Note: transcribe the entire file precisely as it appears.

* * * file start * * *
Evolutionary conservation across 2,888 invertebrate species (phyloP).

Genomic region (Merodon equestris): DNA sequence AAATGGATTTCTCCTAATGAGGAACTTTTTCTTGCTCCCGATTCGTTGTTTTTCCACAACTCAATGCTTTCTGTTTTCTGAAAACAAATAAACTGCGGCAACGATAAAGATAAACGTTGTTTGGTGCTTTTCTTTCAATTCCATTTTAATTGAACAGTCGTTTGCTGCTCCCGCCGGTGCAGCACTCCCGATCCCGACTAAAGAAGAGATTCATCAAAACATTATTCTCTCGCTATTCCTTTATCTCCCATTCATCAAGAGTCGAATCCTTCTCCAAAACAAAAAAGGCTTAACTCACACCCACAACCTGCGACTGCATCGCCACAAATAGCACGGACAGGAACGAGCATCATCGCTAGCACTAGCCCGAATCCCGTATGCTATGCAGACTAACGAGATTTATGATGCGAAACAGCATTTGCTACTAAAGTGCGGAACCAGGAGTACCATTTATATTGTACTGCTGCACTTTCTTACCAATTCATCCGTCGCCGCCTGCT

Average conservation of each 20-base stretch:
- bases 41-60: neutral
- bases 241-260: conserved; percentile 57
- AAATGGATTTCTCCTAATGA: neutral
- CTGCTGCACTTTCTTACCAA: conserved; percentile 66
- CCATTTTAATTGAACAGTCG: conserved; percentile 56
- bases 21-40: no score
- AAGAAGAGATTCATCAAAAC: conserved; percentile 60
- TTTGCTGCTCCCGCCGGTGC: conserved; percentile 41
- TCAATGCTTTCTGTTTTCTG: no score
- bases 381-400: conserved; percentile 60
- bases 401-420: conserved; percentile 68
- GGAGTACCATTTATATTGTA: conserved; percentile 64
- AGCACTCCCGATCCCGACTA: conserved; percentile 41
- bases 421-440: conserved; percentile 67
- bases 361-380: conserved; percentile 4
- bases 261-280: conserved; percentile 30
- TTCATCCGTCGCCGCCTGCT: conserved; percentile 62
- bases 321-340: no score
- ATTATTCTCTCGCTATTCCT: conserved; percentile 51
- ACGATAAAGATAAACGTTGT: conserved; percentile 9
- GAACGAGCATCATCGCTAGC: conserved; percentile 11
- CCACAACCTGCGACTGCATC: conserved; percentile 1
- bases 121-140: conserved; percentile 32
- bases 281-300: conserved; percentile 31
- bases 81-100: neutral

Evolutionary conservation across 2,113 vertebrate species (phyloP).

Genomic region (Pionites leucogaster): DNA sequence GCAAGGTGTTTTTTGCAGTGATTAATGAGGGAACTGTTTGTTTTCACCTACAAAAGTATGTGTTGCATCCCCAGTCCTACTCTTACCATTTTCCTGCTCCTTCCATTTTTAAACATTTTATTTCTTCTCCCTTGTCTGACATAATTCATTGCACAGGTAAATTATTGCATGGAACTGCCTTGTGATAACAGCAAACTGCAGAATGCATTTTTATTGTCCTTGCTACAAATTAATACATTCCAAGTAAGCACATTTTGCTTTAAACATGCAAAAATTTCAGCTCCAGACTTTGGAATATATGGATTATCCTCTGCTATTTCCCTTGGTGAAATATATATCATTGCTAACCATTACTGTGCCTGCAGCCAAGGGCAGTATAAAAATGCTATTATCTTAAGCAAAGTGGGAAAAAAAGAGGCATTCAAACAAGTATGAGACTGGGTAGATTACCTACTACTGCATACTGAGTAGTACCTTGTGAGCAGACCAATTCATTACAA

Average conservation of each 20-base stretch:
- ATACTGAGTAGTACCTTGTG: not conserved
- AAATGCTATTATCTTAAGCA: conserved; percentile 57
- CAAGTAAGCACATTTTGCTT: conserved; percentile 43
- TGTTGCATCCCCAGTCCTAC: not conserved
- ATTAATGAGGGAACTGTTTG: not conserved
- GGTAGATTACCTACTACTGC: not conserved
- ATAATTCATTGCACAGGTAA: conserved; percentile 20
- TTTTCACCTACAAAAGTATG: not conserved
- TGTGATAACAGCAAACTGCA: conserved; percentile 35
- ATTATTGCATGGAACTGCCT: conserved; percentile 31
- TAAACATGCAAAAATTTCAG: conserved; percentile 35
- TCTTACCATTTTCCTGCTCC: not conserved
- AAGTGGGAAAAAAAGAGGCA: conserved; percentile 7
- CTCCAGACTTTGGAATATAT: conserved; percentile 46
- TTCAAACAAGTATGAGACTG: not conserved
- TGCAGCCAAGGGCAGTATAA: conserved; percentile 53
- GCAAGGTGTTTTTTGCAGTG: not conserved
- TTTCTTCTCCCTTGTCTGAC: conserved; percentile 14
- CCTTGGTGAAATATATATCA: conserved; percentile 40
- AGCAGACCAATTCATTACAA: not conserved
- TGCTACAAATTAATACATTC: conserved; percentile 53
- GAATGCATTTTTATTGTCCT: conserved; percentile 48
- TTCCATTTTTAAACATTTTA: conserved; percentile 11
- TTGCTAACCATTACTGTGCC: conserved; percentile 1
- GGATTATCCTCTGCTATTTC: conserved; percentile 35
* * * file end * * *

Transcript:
Evolutionary conservation across 2,888 invertebrate species (phyloP).

Genomic region (Merodon equestris): DNA sequence AAATGGATTTCTCCTAATGAGGAACTTTTTCTTGCTCCCGATTCGTTGTTTTTCCACAACTCAATGCTTTCTGTTTTCTGAAAACAAATAAACTGCGGCAACGATAAAGATAAACGTTGTTTGGTGCTTTTCTTTCAATTCCATTTTAATTGAACAGTCGTTTGCTGCTCCCGCCGGTGCAGCACTCCCGATCCCGACTAAAGAAGAGATTCATCAAAACATTATTCTCTCGCTATTCCTTTATCTCCCATTCATCAAGAGTCGAATCCTTCTCCAAAACAAAAAAGGCTTAACTCACACCCACAACCTGCGACTGCATCGCCACAAATAGCACGGACAGGAACGAGCATCATCGCTAGCACTAGCCCGAATCCCGTATGCTATGCAGACTAACGAGATTTATGATGCGAAACAGCATTTGCTACTAAAGTGCGGAACCAGGAGTACCATTTATATTGTACTGCTGCACTTTCTTACCAATTCATCCGTCGCCGCCTGCT

Average conservation of each 20-base stretch:
- bases 41-60: neutral
- bases 241-260: conserved; percentile 57
- AAATGGATTTCTCCTAATGA: neutral
- CTGCTGCACTTTCTTACCAA: conserved; percentile 66
- CCATTTTAATTGAACAGTCG: conserved; percentile 56
- bases 21-40: no score
- AAGAAGAGATTCATCAAAAC: conserved; percentile 60
- TTTGCTGCTCCCGCCGGTGC: conserved; percentile 41
- TCAATGCTTTCTGTTTTCTG: no score
- bases 381-400: conserved; percentile 60
- bases 401-420: conserved; percentile 68
- GGAGTACCATTTATATTGTA: conserved; percentile 64
- AGCACTCCCGATCCCGACTA: conserved; percentile 41
- bases 421-440: conserved; percentile 67
- bases 361-380: conserved; percentile 4
- bases 261-280: conserved; percentile 30
- TTCATCCGTCGCCGCCTGCT: conserved; percentile 62
- bases 321-340: no score
- ATTATTCTCTCGCTATTCCT: conserved; percentile 51
- ACGATAAAGATAAACGTTGT: conserved; percentile 9
- GAACGAGCATCATCGCTAGC: conserved; percentile 11
- CCACAACCTGCGACTGCATC: conserved; percentile 1
- bases 121-140: conserved; percentile 32
- bases 281-300: conserved; percentile 31
- bases 81-100: neutral

Evolutionary conservation across 2,113 vertebrate species (phyloP).

Genomic region (Pionites leucogaster): DNA sequence GCAAGGTGTTTTTTGCAGTGATTAATGAGGGAACTGTTTGTTTTCACCTACAAAAGTATGTGTTGCATCCCCAGTCCTACTCTTACCATTTTCCTGCTCCTTCCATTTTTAAACATTTTATTTCTTCTCCCTTGTCTGACATAATTCATTGCACAGGTAAATTATTGCATGGAACTGCCTTGTGATAACAGCAAACTGCAGAATGCATTTTTATTGTCCTTGCTACAAATTAATACATTCCAAGTAAGCACATTTTGCTTTAAACATGCAAAAATTTCAGCTCCAGACTTTGGAATATATGGATTATCCTCTGCTATTTCCCTTGGTGAAATATATATCATTGCTAACCATTACTGTGCCTGCAGCCAAGGGCAGTATAAAAATGCTATTATCTTAAGCAAAGTGGGAAAAAAAGAGGCATTCAAACAAGTATGAGACTGGGTAGATTACCTACTACTGCATACTGAGTAGTACCTTGTGAGCAGACCAATTCATTACAA

Average conservation of each 20-base stretch:
- ATACTGAGTAGTACCTTGTG: not conserved
- AAATGCTATTATCTTAAGCA: conserved; percentile 57
- CAAGTAAGCACATTTTGCTT: conserved; percentile 43
- TGTTGCATCCCCAGTCCTAC: not conserved
- ATTAATGAGGGAACTGTTTG: not conserved
- GGTAGATTACCTACTACTGC: not conserved
- ATAATTCATTGCACAGGTAA: conserved; percentile 20
- TTTTCACCTACAAAAGTATG: not conserved
- TGTGATAACAGCAAACTGCA: conserved; percentile 35
- ATTATTGCATGGAACTGCCT: conserved; percentile 31
- TAAACATGCAAAAATTTCAG: conserved; percentile 35
- TCTTACCATTTTCCTGCTCC: not conserved
- AAGTGGGAAAAAAAGAGGCA: conserved; percentile 7
- CTCCAGACTTTGGAATATAT: conserved; percentile 46
- TTCAAACAAGTATGAGACTG: not conserved
- TGCAGCCAAGGGCAGTATAA: conserved; percentile 53
- GCAAGGTGTTTTTTGCAGTG: not conserved
- TTTCTTCTCCCTTGTCTGAC: conserved; percentile 14
- CCTTGGTGAAATATATATCA: conserved; percentile 40
- AGCAGACCAATTCATTACAA: not conserved
- TGCTACAAATTAATACATTC: conserved; percentile 53
- GAATGCATTTTTATTGTCCT: conserved; percentile 48
- TTCCATTTTTAAACATTTTA: conserved; percentile 11
- TTGCTAACCATTACTGTGCC: conserved; percentile 1
- GGATTATCCTCTGCTATTTC: conserved; percentile 35